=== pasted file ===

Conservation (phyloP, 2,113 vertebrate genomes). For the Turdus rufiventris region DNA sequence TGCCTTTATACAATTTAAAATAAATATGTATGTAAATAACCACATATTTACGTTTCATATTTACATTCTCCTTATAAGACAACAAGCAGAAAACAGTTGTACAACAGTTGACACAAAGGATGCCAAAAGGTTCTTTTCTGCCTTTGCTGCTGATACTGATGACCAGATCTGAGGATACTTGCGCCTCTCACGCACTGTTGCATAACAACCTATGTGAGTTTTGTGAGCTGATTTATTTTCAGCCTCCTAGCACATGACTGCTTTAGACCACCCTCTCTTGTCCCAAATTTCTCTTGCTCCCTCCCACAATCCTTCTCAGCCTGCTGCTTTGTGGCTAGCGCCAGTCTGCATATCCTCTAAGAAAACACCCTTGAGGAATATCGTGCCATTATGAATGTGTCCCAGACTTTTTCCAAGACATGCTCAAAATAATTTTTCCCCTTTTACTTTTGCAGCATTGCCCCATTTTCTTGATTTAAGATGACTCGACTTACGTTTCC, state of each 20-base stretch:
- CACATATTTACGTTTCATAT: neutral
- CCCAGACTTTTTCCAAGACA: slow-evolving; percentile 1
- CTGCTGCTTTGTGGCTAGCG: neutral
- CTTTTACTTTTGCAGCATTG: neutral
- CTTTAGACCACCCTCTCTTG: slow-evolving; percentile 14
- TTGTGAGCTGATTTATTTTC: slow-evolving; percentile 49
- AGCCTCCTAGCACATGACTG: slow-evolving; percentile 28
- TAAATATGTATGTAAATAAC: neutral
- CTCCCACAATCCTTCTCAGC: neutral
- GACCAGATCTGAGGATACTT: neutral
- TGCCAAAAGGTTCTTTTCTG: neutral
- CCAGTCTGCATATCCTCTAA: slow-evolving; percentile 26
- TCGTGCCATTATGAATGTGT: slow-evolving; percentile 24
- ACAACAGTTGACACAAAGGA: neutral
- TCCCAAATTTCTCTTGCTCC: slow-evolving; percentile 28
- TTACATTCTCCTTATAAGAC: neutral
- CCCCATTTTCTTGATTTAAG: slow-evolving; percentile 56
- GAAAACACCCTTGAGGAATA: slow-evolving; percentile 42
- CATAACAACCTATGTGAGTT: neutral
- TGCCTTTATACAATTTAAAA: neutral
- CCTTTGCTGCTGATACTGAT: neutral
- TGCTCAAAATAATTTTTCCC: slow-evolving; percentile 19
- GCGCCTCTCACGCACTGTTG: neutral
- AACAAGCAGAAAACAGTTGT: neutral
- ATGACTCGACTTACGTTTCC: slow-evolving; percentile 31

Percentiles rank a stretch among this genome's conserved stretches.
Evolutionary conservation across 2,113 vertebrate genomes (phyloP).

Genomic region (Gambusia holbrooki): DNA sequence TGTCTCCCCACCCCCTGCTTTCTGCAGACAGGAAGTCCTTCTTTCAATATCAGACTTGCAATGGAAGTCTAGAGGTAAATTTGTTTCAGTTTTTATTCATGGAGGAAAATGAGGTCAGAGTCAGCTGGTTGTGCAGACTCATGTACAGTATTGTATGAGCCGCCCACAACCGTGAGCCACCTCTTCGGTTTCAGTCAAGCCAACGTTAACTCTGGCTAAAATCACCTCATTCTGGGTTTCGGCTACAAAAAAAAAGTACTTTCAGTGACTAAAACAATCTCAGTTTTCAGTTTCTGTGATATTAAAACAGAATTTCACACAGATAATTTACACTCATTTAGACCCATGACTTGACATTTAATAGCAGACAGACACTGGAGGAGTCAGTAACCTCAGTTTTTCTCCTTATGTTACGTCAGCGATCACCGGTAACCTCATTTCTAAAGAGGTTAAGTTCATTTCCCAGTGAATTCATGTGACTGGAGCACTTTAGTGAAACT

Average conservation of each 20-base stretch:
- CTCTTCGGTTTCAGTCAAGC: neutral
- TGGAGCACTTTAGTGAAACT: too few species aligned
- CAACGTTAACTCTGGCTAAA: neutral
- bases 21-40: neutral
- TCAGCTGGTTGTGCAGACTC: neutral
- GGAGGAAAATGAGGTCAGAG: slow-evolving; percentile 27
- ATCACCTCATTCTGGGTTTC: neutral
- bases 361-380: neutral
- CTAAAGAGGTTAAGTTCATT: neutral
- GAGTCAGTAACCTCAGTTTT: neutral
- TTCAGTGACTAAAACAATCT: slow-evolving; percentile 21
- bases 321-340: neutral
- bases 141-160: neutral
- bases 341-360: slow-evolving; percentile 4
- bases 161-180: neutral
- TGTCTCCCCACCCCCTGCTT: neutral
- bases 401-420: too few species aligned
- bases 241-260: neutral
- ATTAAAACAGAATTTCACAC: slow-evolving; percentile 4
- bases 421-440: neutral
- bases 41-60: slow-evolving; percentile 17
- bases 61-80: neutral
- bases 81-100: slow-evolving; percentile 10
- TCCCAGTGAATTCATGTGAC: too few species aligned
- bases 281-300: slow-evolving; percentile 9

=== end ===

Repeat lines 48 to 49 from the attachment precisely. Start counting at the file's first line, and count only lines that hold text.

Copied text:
- bases 241-260: neutral
- ATTAAAACAGAATTTCACAC: slow-evolving; percentile 4